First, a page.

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15 Most Fearless Animals On The Planet

  • Translating UK knowledge and research into impact: Physiology and KE


    This event took place on Monday 25 January 2021.

    During this online event, we launched ‘Translating UK knowledge and research into impact: Physiology and knowledge exchange‘, a report from The Physiological Society and National Centre for Universities and Business (NCUB) exploring the impact of physiology to knowledge exchange (KE).

    We explored the role of physiology in delivering for the economy, as well as for broader society through contributions to the public, business and communities.

    The event showcased how physiology knowledge and research is translated into impact, revealing the findings of our survey of physiologists and higher education institutions.

    The event also focused on the following questions:

    How do we make the UK the best place in the world to conduct, commercialise and benefit from physiology research?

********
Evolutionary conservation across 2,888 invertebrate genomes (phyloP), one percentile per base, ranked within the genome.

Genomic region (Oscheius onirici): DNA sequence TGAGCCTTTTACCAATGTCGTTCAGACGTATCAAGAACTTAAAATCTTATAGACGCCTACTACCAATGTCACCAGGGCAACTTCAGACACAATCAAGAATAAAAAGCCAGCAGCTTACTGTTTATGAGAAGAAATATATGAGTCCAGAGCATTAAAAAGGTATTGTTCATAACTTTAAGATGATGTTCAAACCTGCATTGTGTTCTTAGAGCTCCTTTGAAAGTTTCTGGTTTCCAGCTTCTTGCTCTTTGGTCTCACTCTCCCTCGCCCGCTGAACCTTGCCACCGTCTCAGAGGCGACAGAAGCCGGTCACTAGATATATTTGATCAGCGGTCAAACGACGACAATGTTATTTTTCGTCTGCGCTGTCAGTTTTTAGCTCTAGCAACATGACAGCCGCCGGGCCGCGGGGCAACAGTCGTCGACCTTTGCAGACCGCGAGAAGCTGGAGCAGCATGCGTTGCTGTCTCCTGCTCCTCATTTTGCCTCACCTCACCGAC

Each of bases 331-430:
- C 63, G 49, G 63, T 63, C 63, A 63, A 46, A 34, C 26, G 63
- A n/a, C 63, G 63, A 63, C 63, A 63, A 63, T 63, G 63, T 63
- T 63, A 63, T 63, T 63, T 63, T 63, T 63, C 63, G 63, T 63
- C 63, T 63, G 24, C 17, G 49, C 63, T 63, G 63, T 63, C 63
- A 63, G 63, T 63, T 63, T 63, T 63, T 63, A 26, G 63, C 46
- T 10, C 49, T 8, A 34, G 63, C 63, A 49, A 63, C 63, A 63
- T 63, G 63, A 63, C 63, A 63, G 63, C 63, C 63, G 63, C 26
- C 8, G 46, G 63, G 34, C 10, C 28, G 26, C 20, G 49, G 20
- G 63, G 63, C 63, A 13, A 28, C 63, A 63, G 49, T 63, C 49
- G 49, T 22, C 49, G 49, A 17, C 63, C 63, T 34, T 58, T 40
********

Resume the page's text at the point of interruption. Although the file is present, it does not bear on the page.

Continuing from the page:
How do we place knowledge exchange at the heart of the research and innovation ecosystem?

    What support do physiologists require to overcome barriers to undertaking knowledge exchange activity?

    What is knowledge exchange?

    Knowledge exchange is the multiple interactions between higher education institutions and businesses, public services, charities, public engagement, communities, policymakers and government to create societal and economic benefit.

    Event chair:

    Professor Graeme Reid, Strategic Adviser, National Centre for Universities and Business, UK


    Professor Melanie Welham, Executive Director of Biotechnology and Biological Sciences Research Council, UK

    Dr Malcolm Skingle, Academic Liaison Director, GlaxoSmithKline, UK

    Fariba Soetan, Policy Lead, Research and Innovation, National Centre for Universities and Business, UK

    Dr Richard Siow, King’s College London, UK and Co-Chair of the Advisory Group

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  • Cassini End of Mission Commentary


    On Sept. 15, NASA's Cassini spacecraft completed its remarkable story of exploration with an intentional plunge into Saturn's atmosphere, ending its mission after nearly 20 years in space. Live commentary of Cassini’s end of mission activities was shown on NASA TV and the agency’s website. Launched in 1997, Cassini arrived in orbit around Saturn in 2004 on a mission to study the giant planet, its rings, moons and magnetosphere.

    This video is available for download from NASA's Image and Video Library:



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